Insights into the complex relationship between potato plants and this pathogen are helping to advance development of resistance cultivars. Verticillium dahliae, a soil-borne fungus, causes wilt, yellowing, necrosis and early dying in potato. This yield-robbing pathogen is tough to manage, has a broad host range, and is known to survive in the soil for up to about five years. Potato cultivars with improved resistance to Verticillium would be a great tool for growers. Now, Canadian research into the complicated interactions between potato plants and this pathogen has come up with a more effective way to select for Verticillium-resistant cultivars. Dr. Helen Tai, a research scientist with Agriculture and Agri-Food Canada (AAFC) who is leading this research, Tai and her colleagues have been getting down to the nuts and bolts – the genes and genomics – of exactly what is happening in Verticillium dahliae-induced early dying. “We called this ‘War and Peace’ genetic mapping to represent the two kinds of relationships between the plant and the pathogen.” Overall, her research has the potential to contribute to the development of better tools for growers to manage Verticillium wilt and potato early dying. More

Research: Sequenced potato genomes could speed development of disease-resistant varieties

Examining the ancestors of the modern, North American cultivated potato has revealed a set of common genes and important genetic pathways that have helped spuds adapt over thousands of years. The modern spuds found in today’s kitchens are genetically complex tetraploid potatoes, having four times the regular number of chromosomes. Potatoes’ complex genome harbors an estimated 39,000 genes. (In comparison, the human genome comprises roughly 20,000 genes.) From the large gene pool, researchers identified 2,622 genes that drove the crop’s early improvement when first domesticated. Studying the gene diversity spectrum, from its wild past to its cultivated present, can provide an essential source of untapped adaptive potential, said Robin Buell, Michigan State University Foundation Professor of Plant Biology and senior author of the paper, published in the current issue of Proceedings of the National Academy of Sciences.  Continue reading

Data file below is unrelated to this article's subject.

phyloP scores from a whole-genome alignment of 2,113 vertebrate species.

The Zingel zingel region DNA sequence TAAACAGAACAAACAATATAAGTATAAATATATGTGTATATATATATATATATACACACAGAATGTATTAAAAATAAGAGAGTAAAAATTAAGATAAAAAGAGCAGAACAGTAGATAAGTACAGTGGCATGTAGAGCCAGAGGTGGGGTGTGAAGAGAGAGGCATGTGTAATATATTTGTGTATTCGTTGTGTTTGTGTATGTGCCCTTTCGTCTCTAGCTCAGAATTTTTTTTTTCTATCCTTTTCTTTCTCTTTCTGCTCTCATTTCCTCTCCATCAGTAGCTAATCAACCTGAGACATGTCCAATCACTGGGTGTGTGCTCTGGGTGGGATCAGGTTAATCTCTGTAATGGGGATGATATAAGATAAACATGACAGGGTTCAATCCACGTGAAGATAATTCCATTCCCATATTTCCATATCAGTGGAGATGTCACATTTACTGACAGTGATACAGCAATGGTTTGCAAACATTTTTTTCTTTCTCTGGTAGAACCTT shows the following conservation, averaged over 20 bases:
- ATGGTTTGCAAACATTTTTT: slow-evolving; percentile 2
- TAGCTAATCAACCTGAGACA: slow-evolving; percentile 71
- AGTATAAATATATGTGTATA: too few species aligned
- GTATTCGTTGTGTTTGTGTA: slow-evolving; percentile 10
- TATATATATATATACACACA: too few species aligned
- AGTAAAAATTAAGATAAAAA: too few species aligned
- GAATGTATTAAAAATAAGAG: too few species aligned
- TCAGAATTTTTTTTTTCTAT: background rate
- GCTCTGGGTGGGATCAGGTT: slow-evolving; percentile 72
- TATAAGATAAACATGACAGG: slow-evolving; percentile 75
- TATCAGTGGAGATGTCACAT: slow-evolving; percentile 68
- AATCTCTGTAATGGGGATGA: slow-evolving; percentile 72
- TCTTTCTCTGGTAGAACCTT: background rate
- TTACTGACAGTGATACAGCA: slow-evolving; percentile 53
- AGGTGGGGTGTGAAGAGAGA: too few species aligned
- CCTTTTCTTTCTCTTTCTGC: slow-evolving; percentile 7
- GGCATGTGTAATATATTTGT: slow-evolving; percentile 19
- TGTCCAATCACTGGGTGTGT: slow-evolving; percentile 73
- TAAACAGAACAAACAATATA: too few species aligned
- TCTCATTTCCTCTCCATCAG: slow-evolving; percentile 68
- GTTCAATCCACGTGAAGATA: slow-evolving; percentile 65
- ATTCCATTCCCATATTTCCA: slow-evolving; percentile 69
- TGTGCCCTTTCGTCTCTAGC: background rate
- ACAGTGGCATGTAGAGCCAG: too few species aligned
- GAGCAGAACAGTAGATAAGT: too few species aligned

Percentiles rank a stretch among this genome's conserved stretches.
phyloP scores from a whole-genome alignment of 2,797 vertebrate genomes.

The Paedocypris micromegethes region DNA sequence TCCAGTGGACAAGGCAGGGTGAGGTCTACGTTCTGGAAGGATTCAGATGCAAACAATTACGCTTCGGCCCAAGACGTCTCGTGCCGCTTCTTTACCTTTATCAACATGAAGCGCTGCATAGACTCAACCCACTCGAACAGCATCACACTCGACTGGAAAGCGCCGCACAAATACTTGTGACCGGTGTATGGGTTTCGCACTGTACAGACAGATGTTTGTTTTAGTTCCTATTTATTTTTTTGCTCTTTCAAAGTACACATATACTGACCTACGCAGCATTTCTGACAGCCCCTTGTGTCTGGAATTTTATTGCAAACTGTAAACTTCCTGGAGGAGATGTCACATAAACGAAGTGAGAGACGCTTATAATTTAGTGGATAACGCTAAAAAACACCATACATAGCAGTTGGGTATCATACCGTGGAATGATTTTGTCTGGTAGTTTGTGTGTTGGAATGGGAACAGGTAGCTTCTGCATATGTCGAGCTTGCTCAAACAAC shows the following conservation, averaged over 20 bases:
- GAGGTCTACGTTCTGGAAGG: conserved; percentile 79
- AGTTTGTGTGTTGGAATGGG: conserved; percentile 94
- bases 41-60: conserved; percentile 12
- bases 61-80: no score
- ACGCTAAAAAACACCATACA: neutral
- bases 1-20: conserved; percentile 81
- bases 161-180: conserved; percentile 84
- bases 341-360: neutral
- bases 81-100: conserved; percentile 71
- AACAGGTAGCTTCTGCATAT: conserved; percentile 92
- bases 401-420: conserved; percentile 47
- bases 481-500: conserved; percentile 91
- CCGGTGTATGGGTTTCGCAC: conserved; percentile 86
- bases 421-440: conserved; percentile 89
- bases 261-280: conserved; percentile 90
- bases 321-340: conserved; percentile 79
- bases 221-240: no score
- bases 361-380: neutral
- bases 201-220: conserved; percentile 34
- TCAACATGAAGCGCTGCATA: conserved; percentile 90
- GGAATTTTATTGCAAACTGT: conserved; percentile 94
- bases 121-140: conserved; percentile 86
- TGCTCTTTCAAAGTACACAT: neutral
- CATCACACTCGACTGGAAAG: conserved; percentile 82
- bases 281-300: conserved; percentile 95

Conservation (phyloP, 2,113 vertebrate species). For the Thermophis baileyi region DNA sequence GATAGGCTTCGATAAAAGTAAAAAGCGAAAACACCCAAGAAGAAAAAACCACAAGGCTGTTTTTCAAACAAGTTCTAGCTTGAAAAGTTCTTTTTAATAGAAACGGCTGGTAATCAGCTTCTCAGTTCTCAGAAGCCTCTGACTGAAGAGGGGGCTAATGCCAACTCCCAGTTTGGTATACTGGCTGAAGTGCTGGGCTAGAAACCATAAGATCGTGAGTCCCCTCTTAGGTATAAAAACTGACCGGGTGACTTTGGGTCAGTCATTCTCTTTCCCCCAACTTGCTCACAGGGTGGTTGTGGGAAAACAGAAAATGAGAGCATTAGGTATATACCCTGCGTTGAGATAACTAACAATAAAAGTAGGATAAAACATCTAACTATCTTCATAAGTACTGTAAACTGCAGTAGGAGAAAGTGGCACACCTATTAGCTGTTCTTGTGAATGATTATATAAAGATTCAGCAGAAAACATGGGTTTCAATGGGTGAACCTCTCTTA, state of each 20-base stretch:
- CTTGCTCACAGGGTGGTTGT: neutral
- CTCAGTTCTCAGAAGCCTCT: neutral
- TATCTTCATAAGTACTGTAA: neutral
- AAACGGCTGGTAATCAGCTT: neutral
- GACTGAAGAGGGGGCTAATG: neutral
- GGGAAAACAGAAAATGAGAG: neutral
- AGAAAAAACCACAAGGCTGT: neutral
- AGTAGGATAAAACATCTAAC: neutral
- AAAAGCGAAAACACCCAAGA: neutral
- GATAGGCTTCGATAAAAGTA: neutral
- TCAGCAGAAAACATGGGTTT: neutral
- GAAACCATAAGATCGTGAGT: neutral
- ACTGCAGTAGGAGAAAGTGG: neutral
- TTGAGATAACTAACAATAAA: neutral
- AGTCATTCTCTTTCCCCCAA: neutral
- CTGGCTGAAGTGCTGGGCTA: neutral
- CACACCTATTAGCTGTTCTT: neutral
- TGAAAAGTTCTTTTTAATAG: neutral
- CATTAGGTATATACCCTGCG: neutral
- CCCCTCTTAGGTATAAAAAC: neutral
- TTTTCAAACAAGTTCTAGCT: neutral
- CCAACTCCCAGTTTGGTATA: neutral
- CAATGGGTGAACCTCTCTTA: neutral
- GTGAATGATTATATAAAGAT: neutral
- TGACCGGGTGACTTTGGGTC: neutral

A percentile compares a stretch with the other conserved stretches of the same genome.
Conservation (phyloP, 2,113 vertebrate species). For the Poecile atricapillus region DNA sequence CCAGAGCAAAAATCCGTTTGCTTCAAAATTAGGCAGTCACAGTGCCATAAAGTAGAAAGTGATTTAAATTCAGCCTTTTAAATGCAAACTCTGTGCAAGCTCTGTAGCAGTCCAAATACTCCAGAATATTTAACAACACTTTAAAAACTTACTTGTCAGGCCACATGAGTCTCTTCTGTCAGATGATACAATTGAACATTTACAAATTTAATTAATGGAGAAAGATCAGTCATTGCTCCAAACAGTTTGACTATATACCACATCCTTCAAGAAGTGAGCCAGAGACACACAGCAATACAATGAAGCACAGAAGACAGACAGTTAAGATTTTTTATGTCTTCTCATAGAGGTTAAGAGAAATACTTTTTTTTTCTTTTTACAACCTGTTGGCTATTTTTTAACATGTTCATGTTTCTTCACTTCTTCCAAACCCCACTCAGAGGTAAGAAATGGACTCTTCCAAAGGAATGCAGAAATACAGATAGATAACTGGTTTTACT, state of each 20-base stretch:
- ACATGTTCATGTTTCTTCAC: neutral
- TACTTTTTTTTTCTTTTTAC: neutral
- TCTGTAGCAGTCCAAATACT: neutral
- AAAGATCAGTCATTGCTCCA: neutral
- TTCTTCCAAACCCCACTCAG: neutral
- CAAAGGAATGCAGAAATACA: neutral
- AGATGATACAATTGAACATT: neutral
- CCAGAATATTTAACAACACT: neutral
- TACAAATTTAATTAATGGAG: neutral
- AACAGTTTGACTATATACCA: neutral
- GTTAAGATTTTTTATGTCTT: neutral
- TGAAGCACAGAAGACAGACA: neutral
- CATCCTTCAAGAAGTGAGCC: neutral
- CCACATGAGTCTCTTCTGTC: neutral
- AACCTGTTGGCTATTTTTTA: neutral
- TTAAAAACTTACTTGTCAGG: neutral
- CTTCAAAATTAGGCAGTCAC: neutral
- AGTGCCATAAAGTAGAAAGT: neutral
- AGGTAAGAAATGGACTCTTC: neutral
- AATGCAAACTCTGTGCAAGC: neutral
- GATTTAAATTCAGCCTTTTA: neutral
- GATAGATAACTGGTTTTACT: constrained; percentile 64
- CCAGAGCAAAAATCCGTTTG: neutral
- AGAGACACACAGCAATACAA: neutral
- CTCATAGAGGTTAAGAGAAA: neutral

Yellow-fleshed, ‘golden’ potato delivers bounty of vitamins A and E

'Golden' potato delivers bounty of vitamins A and EAn experimental yellow-fleshed, “golden” potato could hold the power to prevent disease and death in developing countries where residents rely heavily upon the starchy food for sustenance, new research suggests. A serving of the yellow-orange lab-engineered potato has the potential to provide as much as 42 percent of a child’s recommended daily intake of vitamin A and 34 percent of a child’s recommended intake of vitamin E, according to a recent study co-led by researchers at The Ohio State University. Women of reproductive age could get 15 percent of their recommended vitamin A and 17 percent of recommended vitamin E from that same 5.3 ounce (150 gram) serving, the researchers concluded. The study appears in the journal PLOS ONE. The golden potato, which is not commercially available, was metabolically engineered in Italy by a team that collaborated with study lead Mark Failla, professor emeritus of human nutrition at Ohio State. More